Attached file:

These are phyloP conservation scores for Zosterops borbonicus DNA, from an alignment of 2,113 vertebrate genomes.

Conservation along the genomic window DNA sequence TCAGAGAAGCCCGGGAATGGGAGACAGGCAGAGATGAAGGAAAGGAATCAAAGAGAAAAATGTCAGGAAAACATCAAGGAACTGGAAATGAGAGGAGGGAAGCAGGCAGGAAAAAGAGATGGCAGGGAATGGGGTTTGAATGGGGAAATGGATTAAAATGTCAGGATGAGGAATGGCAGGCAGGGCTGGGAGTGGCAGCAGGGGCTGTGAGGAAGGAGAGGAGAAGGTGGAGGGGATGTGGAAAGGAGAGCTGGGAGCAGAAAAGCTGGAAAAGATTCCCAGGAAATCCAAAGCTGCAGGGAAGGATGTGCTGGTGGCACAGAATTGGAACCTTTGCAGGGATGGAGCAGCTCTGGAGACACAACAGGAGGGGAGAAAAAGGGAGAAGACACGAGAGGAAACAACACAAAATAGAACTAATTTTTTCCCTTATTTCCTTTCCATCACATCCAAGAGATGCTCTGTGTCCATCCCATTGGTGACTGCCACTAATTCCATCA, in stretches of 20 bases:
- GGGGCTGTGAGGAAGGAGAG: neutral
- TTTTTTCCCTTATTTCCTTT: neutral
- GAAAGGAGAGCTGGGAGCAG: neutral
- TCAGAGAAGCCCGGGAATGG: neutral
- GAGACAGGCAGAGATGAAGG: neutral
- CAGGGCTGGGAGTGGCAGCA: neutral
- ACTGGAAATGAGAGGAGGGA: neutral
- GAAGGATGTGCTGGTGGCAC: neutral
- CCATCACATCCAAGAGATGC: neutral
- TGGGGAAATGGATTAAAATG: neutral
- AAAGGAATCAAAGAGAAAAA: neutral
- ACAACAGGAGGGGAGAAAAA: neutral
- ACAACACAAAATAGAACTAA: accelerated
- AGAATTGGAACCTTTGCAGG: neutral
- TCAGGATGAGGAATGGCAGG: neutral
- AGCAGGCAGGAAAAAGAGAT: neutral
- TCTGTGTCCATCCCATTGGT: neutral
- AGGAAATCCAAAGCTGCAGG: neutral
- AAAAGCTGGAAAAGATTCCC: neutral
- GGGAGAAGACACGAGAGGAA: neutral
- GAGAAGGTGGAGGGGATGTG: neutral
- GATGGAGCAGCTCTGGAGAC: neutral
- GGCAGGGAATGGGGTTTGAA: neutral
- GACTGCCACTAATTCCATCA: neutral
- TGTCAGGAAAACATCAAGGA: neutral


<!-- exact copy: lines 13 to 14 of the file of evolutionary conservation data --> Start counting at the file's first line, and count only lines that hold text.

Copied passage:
- AAAGGAATCAAAGAGAAAAA: neutral
- ACAACAGGAGGGGAGAAAAA: neutral